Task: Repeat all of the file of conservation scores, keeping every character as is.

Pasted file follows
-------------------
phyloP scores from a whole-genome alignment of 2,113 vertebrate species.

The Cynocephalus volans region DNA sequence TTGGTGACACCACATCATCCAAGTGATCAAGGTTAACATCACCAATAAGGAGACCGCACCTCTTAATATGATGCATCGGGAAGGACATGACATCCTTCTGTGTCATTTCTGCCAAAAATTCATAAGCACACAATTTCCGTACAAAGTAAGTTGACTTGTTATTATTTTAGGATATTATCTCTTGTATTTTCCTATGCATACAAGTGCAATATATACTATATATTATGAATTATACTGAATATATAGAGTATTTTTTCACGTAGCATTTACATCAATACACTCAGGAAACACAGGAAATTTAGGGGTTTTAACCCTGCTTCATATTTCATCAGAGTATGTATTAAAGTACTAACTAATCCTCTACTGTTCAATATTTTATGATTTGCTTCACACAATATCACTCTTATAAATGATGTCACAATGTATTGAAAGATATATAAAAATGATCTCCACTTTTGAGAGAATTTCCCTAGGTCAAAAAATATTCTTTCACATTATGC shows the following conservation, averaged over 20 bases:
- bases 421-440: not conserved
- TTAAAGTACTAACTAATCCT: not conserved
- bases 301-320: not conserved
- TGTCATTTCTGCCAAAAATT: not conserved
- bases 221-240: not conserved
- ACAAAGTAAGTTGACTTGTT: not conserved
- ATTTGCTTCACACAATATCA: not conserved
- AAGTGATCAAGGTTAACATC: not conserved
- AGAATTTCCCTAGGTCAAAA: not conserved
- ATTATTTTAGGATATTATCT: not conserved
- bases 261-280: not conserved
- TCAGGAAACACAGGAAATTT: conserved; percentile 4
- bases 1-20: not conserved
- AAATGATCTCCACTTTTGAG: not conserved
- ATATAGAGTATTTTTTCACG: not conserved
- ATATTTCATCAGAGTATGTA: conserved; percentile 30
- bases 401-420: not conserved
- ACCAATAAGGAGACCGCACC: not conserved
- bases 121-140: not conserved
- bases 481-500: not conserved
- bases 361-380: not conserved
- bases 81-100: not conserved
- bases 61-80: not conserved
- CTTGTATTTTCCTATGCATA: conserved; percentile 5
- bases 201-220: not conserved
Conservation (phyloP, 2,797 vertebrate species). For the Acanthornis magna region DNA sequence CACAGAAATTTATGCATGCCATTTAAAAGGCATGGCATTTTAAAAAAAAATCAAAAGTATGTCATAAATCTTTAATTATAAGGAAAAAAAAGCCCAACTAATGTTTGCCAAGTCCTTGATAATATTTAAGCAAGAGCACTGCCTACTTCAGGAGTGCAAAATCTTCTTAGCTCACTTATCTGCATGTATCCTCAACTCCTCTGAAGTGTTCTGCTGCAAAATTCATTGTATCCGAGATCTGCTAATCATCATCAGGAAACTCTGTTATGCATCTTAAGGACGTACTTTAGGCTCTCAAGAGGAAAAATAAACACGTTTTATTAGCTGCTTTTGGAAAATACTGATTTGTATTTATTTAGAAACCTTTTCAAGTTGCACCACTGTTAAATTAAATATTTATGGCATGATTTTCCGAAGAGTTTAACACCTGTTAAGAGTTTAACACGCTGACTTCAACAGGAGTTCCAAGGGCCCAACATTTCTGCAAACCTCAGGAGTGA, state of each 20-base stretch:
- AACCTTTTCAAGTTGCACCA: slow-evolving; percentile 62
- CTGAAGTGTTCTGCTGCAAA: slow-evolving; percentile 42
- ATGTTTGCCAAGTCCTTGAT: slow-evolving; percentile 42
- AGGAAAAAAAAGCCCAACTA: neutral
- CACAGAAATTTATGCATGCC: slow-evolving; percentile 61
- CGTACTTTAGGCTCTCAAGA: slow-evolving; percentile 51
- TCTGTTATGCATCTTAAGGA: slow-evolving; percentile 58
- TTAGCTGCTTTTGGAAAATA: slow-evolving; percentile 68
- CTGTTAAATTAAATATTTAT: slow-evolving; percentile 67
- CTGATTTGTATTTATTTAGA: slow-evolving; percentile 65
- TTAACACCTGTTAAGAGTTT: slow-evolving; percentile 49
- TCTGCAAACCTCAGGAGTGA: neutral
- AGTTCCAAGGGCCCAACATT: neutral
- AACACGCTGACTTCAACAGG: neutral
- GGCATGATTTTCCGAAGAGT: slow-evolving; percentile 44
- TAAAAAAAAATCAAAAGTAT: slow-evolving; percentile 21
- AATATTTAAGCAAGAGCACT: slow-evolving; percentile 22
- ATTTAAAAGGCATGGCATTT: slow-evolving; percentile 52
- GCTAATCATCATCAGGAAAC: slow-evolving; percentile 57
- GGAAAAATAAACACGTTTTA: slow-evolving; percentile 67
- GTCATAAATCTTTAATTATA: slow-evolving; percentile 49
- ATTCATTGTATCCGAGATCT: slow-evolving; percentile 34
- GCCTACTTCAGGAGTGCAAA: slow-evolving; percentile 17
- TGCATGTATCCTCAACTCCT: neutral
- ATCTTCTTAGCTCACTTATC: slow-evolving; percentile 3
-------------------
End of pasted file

phyloP scores from a whole-genome alignment of 2,113 vertebrate species.

The Cynocephalus volans region DNA sequence TTGGTGACACCACATCATCCAAGTGATCAAGGTTAACATCACCAATAAGGAGACCGCACCTCTTAATATGATGCATCGGGAAGGACATGACATCCTTCTGTGTCATTTCTGCCAAAAATTCATAAGCACACAATTTCCGTACAAAGTAAGTTGACTTGTTATTATTTTAGGATATTATCTCTTGTATTTTCCTATGCATACAAGTGCAATATATACTATATATTATGAATTATACTGAATATATAGAGTATTTTTTCACGTAGCATTTACATCAATACACTCAGGAAACACAGGAAATTTAGGGGTTTTAACCCTGCTTCATATTTCATCAGAGTATGTATTAAAGTACTAACTAATCCTCTACTGTTCAATATTTTATGATTTGCTTCACACAATATCACTCTTATAAATGATGTCACAATGTATTGAAAGATATATAAAAATGATCTCCACTTTTGAGAGAATTTCCCTAGGTCAAAAAATATTCTTTCACATTATGC shows the following conservation, averaged over 20 bases:
- bases 421-440: not conserved
- TTAAAGTACTAACTAATCCT: not conserved
- bases 301-320: not conserved
- TGTCATTTCTGCCAAAAATT: not conserved
- bases 221-240: not conserved
- ACAAAGTAAGTTGACTTGTT: not conserved
- ATTTGCTTCACACAATATCA: not conserved
- AAGTGATCAAGGTTAACATC: not conserved
- AGAATTTCCCTAGGTCAAAA: not conserved
- ATTATTTTAGGATATTATCT: not conserved
- bases 261-280: not conserved
- TCAGGAAACACAGGAAATTT: conserved; percentile 4
- bases 1-20: not conserved
- AAATGATCTCCACTTTTGAG: not conserved
- ATATAGAGTATTTTTTCACG: not conserved
- ATATTTCATCAGAGTATGTA: conserved; percentile 30
- bases 401-420: not conserved
- ACCAATAAGGAGACCGCACC: not conserved
- bases 121-140: not conserved
- bases 481-500: not conserved
- bases 361-380: not conserved
- bases 81-100: not conserved
- bases 61-80: not conserved
- CTTGTATTTTCCTATGCATA: conserved; percentile 5
- bases 201-220: not conserved
Conservation (phyloP, 2,797 vertebrate species). For the Acanthornis magna region DNA sequence CACAGAAATTTATGCATGCCATTTAAAAGGCATGGCATTTTAAAAAAAAATCAAAAGTATGTCATAAATCTTTAATTATAAGGAAAAAAAAGCCCAACTAATGTTTGCCAAGTCCTTGATAATATTTAAGCAAGAGCACTGCCTACTTCAGGAGTGCAAAATCTTCTTAGCTCACTTATCTGCATGTATCCTCAACTCCTCTGAAGTGTTCTGCTGCAAAATTCATTGTATCCGAGATCTGCTAATCATCATCAGGAAACTCTGTTATGCATCTTAAGGACGTACTTTAGGCTCTCAAGAGGAAAAATAAACACGTTTTATTAGCTGCTTTTGGAAAATACTGATTTGTATTTATTTAGAAACCTTTTCAAGTTGCACCACTGTTAAATTAAATATTTATGGCATGATTTTCCGAAGAGTTTAACACCTGTTAAGAGTTTAACACGCTGACTTCAACAGGAGTTCCAAGGGCCCAACATTTCTGCAAACCTCAGGAGTGA, state of each 20-base stretch:
- AACCTTTTCAAGTTGCACCA: slow-evolving; percentile 62
- CTGAAGTGTTCTGCTGCAAA: slow-evolving; percentile 42
- ATGTTTGCCAAGTCCTTGAT: slow-evolving; percentile 42
- AGGAAAAAAAAGCCCAACTA: neutral
- CACAGAAATTTATGCATGCC: slow-evolving; percentile 61
- CGTACTTTAGGCTCTCAAGA: slow-evolving; percentile 51
- TCTGTTATGCATCTTAAGGA: slow-evolving; percentile 58
- TTAGCTGCTTTTGGAAAATA: slow-evolving; percentile 68
- CTGTTAAATTAAATATTTAT: slow-evolving; percentile 67
- CTGATTTGTATTTATTTAGA: slow-evolving; percentile 65
- TTAACACCTGTTAAGAGTTT: slow-evolving; percentile 49
- TCTGCAAACCTCAGGAGTGA: neutral
- AGTTCCAAGGGCCCAACATT: neutral
- AACACGCTGACTTCAACAGG: neutral
- GGCATGATTTTCCGAAGAGT: slow-evolving; percentile 44
- TAAAAAAAAATCAAAAGTAT: slow-evolving; percentile 21
- AATATTTAAGCAAGAGCACT: slow-evolving; percentile 22
- ATTTAAAAGGCATGGCATTT: slow-evolving; percentile 52
- GCTAATCATCATCAGGAAAC: slow-evolving; percentile 57
- GGAAAAATAAACACGTTTTA: slow-evolving; percentile 67
- GTCATAAATCTTTAATTATA: slow-evolving; percentile 49
- ATTCATTGTATCCGAGATCT: slow-evolving; percentile 34
- GCCTACTTCAGGAGTGCAAA: slow-evolving; percentile 17
- TGCATGTATCCTCAACTCCT: neutral
- ATCTTCTTAGCTCACTTATC: slow-evolving; percentile 3